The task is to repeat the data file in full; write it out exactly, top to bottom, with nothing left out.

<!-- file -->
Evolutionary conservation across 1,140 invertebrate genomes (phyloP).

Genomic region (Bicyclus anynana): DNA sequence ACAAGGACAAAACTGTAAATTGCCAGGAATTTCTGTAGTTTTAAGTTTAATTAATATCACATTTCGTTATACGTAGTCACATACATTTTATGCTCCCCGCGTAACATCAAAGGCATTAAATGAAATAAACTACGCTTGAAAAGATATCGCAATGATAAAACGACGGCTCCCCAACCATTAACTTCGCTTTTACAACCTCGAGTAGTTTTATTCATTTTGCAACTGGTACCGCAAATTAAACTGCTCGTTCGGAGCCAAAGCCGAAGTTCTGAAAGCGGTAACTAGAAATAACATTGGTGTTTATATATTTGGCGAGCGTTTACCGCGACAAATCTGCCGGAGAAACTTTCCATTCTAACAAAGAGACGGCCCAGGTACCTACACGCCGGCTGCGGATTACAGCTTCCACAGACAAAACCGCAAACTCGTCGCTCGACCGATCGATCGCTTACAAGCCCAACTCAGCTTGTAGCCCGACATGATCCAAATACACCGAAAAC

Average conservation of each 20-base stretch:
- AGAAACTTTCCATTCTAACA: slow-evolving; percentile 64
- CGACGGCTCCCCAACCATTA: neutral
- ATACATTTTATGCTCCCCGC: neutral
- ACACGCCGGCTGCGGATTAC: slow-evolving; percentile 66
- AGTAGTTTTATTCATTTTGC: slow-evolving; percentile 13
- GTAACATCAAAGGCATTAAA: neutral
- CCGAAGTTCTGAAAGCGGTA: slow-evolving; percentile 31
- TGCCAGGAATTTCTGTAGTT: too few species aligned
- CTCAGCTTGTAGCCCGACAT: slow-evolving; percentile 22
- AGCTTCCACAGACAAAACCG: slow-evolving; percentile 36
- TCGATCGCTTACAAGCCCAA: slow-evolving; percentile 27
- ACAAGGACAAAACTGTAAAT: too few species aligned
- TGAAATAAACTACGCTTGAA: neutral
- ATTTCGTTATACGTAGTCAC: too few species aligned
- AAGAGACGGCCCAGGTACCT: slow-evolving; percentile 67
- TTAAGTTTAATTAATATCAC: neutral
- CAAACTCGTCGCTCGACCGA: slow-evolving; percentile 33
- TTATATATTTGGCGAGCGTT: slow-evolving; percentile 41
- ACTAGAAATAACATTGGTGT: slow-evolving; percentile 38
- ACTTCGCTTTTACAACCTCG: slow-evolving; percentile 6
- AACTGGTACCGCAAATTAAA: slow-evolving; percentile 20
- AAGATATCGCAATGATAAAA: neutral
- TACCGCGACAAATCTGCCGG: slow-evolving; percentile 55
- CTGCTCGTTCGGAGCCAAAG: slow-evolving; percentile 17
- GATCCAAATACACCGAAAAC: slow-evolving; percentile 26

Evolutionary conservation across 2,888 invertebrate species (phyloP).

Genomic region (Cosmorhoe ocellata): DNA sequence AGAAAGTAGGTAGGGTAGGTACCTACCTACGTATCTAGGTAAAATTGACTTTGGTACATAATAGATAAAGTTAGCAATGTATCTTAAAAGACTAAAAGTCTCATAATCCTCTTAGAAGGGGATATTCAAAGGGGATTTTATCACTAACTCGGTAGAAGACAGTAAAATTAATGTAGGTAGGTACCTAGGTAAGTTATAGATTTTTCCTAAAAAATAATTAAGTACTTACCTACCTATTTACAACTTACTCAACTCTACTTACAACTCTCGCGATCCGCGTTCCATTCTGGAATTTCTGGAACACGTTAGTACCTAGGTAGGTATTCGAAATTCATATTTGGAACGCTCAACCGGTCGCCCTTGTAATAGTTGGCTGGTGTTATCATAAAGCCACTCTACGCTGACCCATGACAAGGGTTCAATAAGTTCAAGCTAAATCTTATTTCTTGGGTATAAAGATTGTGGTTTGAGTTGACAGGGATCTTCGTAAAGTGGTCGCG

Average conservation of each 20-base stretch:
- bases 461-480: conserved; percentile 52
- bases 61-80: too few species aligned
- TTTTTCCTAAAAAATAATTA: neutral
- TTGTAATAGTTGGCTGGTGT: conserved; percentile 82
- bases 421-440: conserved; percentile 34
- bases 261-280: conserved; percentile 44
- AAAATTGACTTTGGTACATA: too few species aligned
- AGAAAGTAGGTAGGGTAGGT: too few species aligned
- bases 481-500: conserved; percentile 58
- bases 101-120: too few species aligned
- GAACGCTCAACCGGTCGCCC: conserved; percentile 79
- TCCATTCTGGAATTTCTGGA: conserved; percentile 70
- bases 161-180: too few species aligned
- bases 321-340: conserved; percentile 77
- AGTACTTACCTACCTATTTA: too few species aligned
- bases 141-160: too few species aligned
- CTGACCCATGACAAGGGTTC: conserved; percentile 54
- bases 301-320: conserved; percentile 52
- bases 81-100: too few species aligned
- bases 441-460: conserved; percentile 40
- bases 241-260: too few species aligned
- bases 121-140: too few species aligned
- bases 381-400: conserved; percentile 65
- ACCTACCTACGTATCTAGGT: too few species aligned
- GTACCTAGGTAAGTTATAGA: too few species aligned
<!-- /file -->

Evolutionary conservation across 1,140 invertebrate genomes (phyloP).

Genomic region (Bicyclus anynana): DNA sequence ACAAGGACAAAACTGTAAATTGCCAGGAATTTCTGTAGTTTTAAGTTTAATTAATATCACATTTCGTTATACGTAGTCACATACATTTTATGCTCCCCGCGTAACATCAAAGGCATTAAATGAAATAAACTACGCTTGAAAAGATATCGCAATGATAAAACGACGGCTCCCCAACCATTAACTTCGCTTTTACAACCTCGAGTAGTTTTATTCATTTTGCAACTGGTACCGCAAATTAAACTGCTCGTTCGGAGCCAAAGCCGAAGTTCTGAAAGCGGTAACTAGAAATAACATTGGTGTTTATATATTTGGCGAGCGTTTACCGCGACAAATCTGCCGGAGAAACTTTCCATTCTAACAAAGAGACGGCCCAGGTACCTACACGCCGGCTGCGGATTACAGCTTCCACAGACAAAACCGCAAACTCGTCGCTCGACCGATCGATCGCTTACAAGCCCAACTCAGCTTGTAGCCCGACATGATCCAAATACACCGAAAAC

Average conservation of each 20-base stretch:
- AGAAACTTTCCATTCTAACA: slow-evolving; percentile 64
- CGACGGCTCCCCAACCATTA: neutral
- ATACATTTTATGCTCCCCGC: neutral
- ACACGCCGGCTGCGGATTAC: slow-evolving; percentile 66
- AGTAGTTTTATTCATTTTGC: slow-evolving; percentile 13
- GTAACATCAAAGGCATTAAA: neutral
- CCGAAGTTCTGAAAGCGGTA: slow-evolving; percentile 31
- TGCCAGGAATTTCTGTAGTT: too few species aligned
- CTCAGCTTGTAGCCCGACAT: slow-evolving; percentile 22
- AGCTTCCACAGACAAAACCG: slow-evolving; percentile 36
- TCGATCGCTTACAAGCCCAA: slow-evolving; percentile 27
- ACAAGGACAAAACTGTAAAT: too few species aligned
- TGAAATAAACTACGCTTGAA: neutral
- ATTTCGTTATACGTAGTCAC: too few species aligned
- AAGAGACGGCCCAGGTACCT: slow-evolving; percentile 67
- TTAAGTTTAATTAATATCAC: neutral
- CAAACTCGTCGCTCGACCGA: slow-evolving; percentile 33
- TTATATATTTGGCGAGCGTT: slow-evolving; percentile 41
- ACTAGAAATAACATTGGTGT: slow-evolving; percentile 38
- ACTTCGCTTTTACAACCTCG: slow-evolving; percentile 6
- AACTGGTACCGCAAATTAAA: slow-evolving; percentile 20
- AAGATATCGCAATGATAAAA: neutral
- TACCGCGACAAATCTGCCGG: slow-evolving; percentile 55
- CTGCTCGTTCGGAGCCAAAG: slow-evolving; percentile 17
- GATCCAAATACACCGAAAAC: slow-evolving; percentile 26

Evolutionary conservation across 2,888 invertebrate species (phyloP).

Genomic region (Cosmorhoe ocellata): DNA sequence AGAAAGTAGGTAGGGTAGGTACCTACCTACGTATCTAGGTAAAATTGACTTTGGTACATAATAGATAAAGTTAGCAATGTATCTTAAAAGACTAAAAGTCTCATAATCCTCTTAGAAGGGGATATTCAAAGGGGATTTTATCACTAACTCGGTAGAAGACAGTAAAATTAATGTAGGTAGGTACCTAGGTAAGTTATAGATTTTTCCTAAAAAATAATTAAGTACTTACCTACCTATTTACAACTTACTCAACTCTACTTACAACTCTCGCGATCCGCGTTCCATTCTGGAATTTCTGGAACACGTTAGTACCTAGGTAGGTATTCGAAATTCATATTTGGAACGCTCAACCGGTCGCCCTTGTAATAGTTGGCTGGTGTTATCATAAAGCCACTCTACGCTGACCCATGACAAGGGTTCAATAAGTTCAAGCTAAATCTTATTTCTTGGGTATAAAGATTGTGGTTTGAGTTGACAGGGATCTTCGTAAAGTGGTCGCG

Average conservation of each 20-base stretch:
- bases 461-480: conserved; percentile 52
- bases 61-80: too few species aligned
- TTTTTCCTAAAAAATAATTA: neutral
- TTGTAATAGTTGGCTGGTGT: conserved; percentile 82
- bases 421-440: conserved; percentile 34
- bases 261-280: conserved; percentile 44
- AAAATTGACTTTGGTACATA: too few species aligned
- AGAAAGTAGGTAGGGTAGGT: too few species aligned
- bases 481-500: conserved; percentile 58
- bases 101-120: too few species aligned
- GAACGCTCAACCGGTCGCCC: conserved; percentile 79
- TCCATTCTGGAATTTCTGGA: conserved; percentile 70
- bases 161-180: too few species aligned
- bases 321-340: conserved; percentile 77
- AGTACTTACCTACCTATTTA: too few species aligned
- bases 141-160: too few species aligned
- CTGACCCATGACAAGGGTTC: conserved; percentile 54
- bases 301-320: conserved; percentile 52
- bases 81-100: too few species aligned
- bases 441-460: conserved; percentile 40
- bases 241-260: too few species aligned
- bases 121-140: too few species aligned
- bases 381-400: conserved; percentile 65
- ACCTACCTACGTATCTAGGT: too few species aligned
- GTACCTAGGTAAGTTATAGA: too few species aligned